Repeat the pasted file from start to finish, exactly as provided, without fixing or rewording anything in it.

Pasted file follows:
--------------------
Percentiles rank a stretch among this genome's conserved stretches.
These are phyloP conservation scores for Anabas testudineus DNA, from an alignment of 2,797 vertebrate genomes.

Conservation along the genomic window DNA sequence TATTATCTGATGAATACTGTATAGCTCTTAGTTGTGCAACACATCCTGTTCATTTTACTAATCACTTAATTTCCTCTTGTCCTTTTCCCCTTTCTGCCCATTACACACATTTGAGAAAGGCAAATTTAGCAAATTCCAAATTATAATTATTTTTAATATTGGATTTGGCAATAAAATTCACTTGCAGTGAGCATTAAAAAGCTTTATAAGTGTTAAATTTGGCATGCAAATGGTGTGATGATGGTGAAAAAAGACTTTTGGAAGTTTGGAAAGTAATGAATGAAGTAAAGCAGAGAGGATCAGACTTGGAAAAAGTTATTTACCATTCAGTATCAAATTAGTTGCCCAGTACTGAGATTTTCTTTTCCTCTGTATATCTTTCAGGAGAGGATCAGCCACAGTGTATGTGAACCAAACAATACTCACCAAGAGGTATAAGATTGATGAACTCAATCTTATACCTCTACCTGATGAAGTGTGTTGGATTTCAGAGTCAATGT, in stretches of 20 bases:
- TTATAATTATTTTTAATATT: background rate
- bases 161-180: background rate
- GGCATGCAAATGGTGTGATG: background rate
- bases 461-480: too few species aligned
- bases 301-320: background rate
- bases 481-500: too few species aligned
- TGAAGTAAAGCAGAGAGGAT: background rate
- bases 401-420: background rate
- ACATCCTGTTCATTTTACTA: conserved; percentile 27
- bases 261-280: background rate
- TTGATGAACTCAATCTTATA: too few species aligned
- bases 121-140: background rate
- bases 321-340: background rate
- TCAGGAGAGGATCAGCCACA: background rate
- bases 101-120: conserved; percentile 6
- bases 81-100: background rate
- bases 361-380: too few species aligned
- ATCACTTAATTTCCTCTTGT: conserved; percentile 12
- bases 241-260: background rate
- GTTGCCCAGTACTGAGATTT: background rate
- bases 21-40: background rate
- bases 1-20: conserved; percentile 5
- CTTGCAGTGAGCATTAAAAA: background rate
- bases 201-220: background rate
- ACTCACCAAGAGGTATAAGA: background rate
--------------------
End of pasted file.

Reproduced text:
Percentiles rank a stretch among this genome's conserved stretches.
These are phyloP conservation scores for Anabas testudineus DNA, from an alignment of 2,797 vertebrate genomes.

Conservation along the genomic window DNA sequence TATTATCTGATGAATACTGTATAGCTCTTAGTTGTGCAACACATCCTGTTCATTTTACTAATCACTTAATTTCCTCTTGTCCTTTTCCCCTTTCTGCCCATTACACACATTTGAGAAAGGCAAATTTAGCAAATTCCAAATTATAATTATTTTTAATATTGGATTTGGCAATAAAATTCACTTGCAGTGAGCATTAAAAAGCTTTATAAGTGTTAAATTTGGCATGCAAATGGTGTGATGATGGTGAAAAAAGACTTTTGGAAGTTTGGAAAGTAATGAATGAAGTAAAGCAGAGAGGATCAGACTTGGAAAAAGTTATTTACCATTCAGTATCAAATTAGTTGCCCAGTACTGAGATTTTCTTTTCCTCTGTATATCTTTCAGGAGAGGATCAGCCACAGTGTATGTGAACCAAACAATACTCACCAAGAGGTATAAGATTGATGAACTCAATCTTATACCTCTACCTGATGAAGTGTGTTGGATTTCAGAGTCAATGT, in stretches of 20 bases:
- TTATAATTATTTTTAATATT: background rate
- bases 161-180: background rate
- GGCATGCAAATGGTGTGATG: background rate
- bases 461-480: too few species aligned
- bases 301-320: background rate
- bases 481-500: too few species aligned
- TGAAGTAAAGCAGAGAGGAT: background rate
- bases 401-420: background rate
- ACATCCTGTTCATTTTACTA: conserved; percentile 27
- bases 261-280: background rate
- TTGATGAACTCAATCTTATA: too few species aligned
- bases 121-140: background rate
- bases 321-340: background rate
- TCAGGAGAGGATCAGCCACA: background rate
- bases 101-120: conserved; percentile 6
- bases 81-100: background rate
- bases 361-380: too few species aligned
- ATCACTTAATTTCCTCTTGT: conserved; percentile 12
- bases 241-260: background rate
- GTTGCCCAGTACTGAGATTT: background rate
- bases 21-40: background rate
- bases 1-20: conserved; percentile 5
- CTTGCAGTGAGCATTAAAAA: background rate
- bases 201-220: background rate
- ACTCACCAAGAGGTATAAGA: background rate